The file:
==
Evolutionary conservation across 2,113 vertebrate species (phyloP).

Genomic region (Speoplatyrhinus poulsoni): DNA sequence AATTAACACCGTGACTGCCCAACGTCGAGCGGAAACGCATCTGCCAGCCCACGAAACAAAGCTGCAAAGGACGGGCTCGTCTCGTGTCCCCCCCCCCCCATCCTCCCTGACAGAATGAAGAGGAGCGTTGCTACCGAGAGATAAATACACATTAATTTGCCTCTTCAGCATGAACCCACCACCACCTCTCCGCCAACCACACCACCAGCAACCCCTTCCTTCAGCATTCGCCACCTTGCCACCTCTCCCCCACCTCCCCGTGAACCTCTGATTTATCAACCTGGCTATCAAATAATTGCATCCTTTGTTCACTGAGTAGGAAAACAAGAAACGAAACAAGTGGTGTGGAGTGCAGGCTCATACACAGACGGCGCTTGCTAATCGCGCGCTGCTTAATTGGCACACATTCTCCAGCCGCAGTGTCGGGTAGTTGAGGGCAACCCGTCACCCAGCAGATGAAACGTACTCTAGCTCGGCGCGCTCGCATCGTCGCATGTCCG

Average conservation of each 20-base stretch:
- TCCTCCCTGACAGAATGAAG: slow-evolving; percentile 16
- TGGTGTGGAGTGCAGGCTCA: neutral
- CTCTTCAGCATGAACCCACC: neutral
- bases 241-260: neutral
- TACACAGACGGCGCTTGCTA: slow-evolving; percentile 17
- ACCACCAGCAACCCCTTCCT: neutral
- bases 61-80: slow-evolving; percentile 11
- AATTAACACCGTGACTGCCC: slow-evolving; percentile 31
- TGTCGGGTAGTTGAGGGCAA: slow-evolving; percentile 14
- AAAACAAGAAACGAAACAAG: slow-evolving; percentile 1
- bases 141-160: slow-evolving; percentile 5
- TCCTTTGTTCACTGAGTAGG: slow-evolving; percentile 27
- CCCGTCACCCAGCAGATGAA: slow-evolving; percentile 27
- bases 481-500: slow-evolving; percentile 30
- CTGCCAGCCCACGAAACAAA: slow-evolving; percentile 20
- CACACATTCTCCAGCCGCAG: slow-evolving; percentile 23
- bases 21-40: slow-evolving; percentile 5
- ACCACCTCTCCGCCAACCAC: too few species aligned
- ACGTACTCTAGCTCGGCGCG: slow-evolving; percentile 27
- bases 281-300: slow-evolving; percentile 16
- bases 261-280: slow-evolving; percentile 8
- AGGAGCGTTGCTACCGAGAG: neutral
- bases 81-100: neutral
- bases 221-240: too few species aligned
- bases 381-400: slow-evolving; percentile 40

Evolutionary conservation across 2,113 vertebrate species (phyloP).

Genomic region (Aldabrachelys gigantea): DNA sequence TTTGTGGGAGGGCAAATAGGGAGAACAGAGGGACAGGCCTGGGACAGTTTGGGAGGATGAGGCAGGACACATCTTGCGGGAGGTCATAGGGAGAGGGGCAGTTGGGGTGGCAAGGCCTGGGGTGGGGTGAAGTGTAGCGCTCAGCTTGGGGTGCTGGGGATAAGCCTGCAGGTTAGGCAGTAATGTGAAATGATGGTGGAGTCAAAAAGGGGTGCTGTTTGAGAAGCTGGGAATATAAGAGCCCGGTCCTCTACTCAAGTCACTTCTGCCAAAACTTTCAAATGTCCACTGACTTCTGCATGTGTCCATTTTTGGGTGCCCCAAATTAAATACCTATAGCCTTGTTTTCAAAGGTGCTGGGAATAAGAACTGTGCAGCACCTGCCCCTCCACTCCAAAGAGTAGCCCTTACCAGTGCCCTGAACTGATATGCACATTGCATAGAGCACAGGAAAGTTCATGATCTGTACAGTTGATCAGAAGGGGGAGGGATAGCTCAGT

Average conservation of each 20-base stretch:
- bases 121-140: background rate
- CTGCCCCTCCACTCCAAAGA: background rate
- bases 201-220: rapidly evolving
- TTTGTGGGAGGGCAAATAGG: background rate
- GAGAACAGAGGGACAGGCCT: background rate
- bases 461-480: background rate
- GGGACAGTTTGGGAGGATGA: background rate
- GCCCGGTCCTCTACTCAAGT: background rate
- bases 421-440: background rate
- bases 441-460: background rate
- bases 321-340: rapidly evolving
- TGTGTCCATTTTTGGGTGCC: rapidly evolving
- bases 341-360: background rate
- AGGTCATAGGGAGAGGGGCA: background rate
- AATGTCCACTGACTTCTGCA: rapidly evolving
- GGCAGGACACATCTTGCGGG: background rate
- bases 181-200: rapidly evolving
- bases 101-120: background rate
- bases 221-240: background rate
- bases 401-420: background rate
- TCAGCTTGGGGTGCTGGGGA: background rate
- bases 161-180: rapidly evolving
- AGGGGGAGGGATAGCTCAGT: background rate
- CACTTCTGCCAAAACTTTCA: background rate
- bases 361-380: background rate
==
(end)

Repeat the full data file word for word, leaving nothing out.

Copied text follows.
Evolutionary conservation across 2,113 vertebrate species (phyloP).

Genomic region (Speoplatyrhinus poulsoni): DNA sequence AATTAACACCGTGACTGCCCAACGTCGAGCGGAAACGCATCTGCCAGCCCACGAAACAAAGCTGCAAAGGACGGGCTCGTCTCGTGTCCCCCCCCCCCCATCCTCCCTGACAGAATGAAGAGGAGCGTTGCTACCGAGAGATAAATACACATTAATTTGCCTCTTCAGCATGAACCCACCACCACCTCTCCGCCAACCACACCACCAGCAACCCCTTCCTTCAGCATTCGCCACCTTGCCACCTCTCCCCCACCTCCCCGTGAACCTCTGATTTATCAACCTGGCTATCAAATAATTGCATCCTTTGTTCACTGAGTAGGAAAACAAGAAACGAAACAAGTGGTGTGGAGTGCAGGCTCATACACAGACGGCGCTTGCTAATCGCGCGCTGCTTAATTGGCACACATTCTCCAGCCGCAGTGTCGGGTAGTTGAGGGCAACCCGTCACCCAGCAGATGAAACGTACTCTAGCTCGGCGCGCTCGCATCGTCGCATGTCCG

Average conservation of each 20-base stretch:
- TCCTCCCTGACAGAATGAAG: slow-evolving; percentile 16
- TGGTGTGGAGTGCAGGCTCA: neutral
- CTCTTCAGCATGAACCCACC: neutral
- bases 241-260: neutral
- TACACAGACGGCGCTTGCTA: slow-evolving; percentile 17
- ACCACCAGCAACCCCTTCCT: neutral
- bases 61-80: slow-evolving; percentile 11
- AATTAACACCGTGACTGCCC: slow-evolving; percentile 31
- TGTCGGGTAGTTGAGGGCAA: slow-evolving; percentile 14
- AAAACAAGAAACGAAACAAG: slow-evolving; percentile 1
- bases 141-160: slow-evolving; percentile 5
- TCCTTTGTTCACTGAGTAGG: slow-evolving; percentile 27
- CCCGTCACCCAGCAGATGAA: slow-evolving; percentile 27
- bases 481-500: slow-evolving; percentile 30
- CTGCCAGCCCACGAAACAAA: slow-evolving; percentile 20
- CACACATTCTCCAGCCGCAG: slow-evolving; percentile 23
- bases 21-40: slow-evolving; percentile 5
- ACCACCTCTCCGCCAACCAC: too few species aligned
- ACGTACTCTAGCTCGGCGCG: slow-evolving; percentile 27
- bases 281-300: slow-evolving; percentile 16
- bases 261-280: slow-evolving; percentile 8
- AGGAGCGTTGCTACCGAGAG: neutral
- bases 81-100: neutral
- bases 221-240: too few species aligned
- bases 381-400: slow-evolving; percentile 40

Evolutionary conservation across 2,113 vertebrate species (phyloP).

Genomic region (Aldabrachelys gigantea): DNA sequence TTTGTGGGAGGGCAAATAGGGAGAACAGAGGGACAGGCCTGGGACAGTTTGGGAGGATGAGGCAGGACACATCTTGCGGGAGGTCATAGGGAGAGGGGCAGTTGGGGTGGCAAGGCCTGGGGTGGGGTGAAGTGTAGCGCTCAGCTTGGGGTGCTGGGGATAAGCCTGCAGGTTAGGCAGTAATGTGAAATGATGGTGGAGTCAAAAAGGGGTGCTGTTTGAGAAGCTGGGAATATAAGAGCCCGGTCCTCTACTCAAGTCACTTCTGCCAAAACTTTCAAATGTCCACTGACTTCTGCATGTGTCCATTTTTGGGTGCCCCAAATTAAATACCTATAGCCTTGTTTTCAAAGGTGCTGGGAATAAGAACTGTGCAGCACCTGCCCCTCCACTCCAAAGAGTAGCCCTTACCAGTGCCCTGAACTGATATGCACATTGCATAGAGCACAGGAAAGTTCATGATCTGTACAGTTGATCAGAAGGGGGAGGGATAGCTCAGT

Average conservation of each 20-base stretch:
- bases 121-140: background rate
- CTGCCCCTCCACTCCAAAGA: background rate
- bases 201-220: rapidly evolving
- TTTGTGGGAGGGCAAATAGG: background rate
- GAGAACAGAGGGACAGGCCT: background rate
- bases 461-480: background rate
- GGGACAGTTTGGGAGGATGA: background rate
- GCCCGGTCCTCTACTCAAGT: background rate
- bases 421-440: background rate
- bases 441-460: background rate
- bases 321-340: rapidly evolving
- TGTGTCCATTTTTGGGTGCC: rapidly evolving
- bases 341-360: background rate
- AGGTCATAGGGAGAGGGGCA: background rate
- AATGTCCACTGACTTCTGCA: rapidly evolving
- GGCAGGACACATCTTGCGGG: background rate
- bases 181-200: rapidly evolving
- bases 101-120: background rate
- bases 221-240: background rate
- bases 401-420: background rate
- TCAGCTTGGGGTGCTGGGGA: background rate
- bases 161-180: rapidly evolving
- AGGGGGAGGGATAGCTCAGT: background rate
- CACTTCTGCCAAAACTTTCA: background rate
- bases 361-380: background rate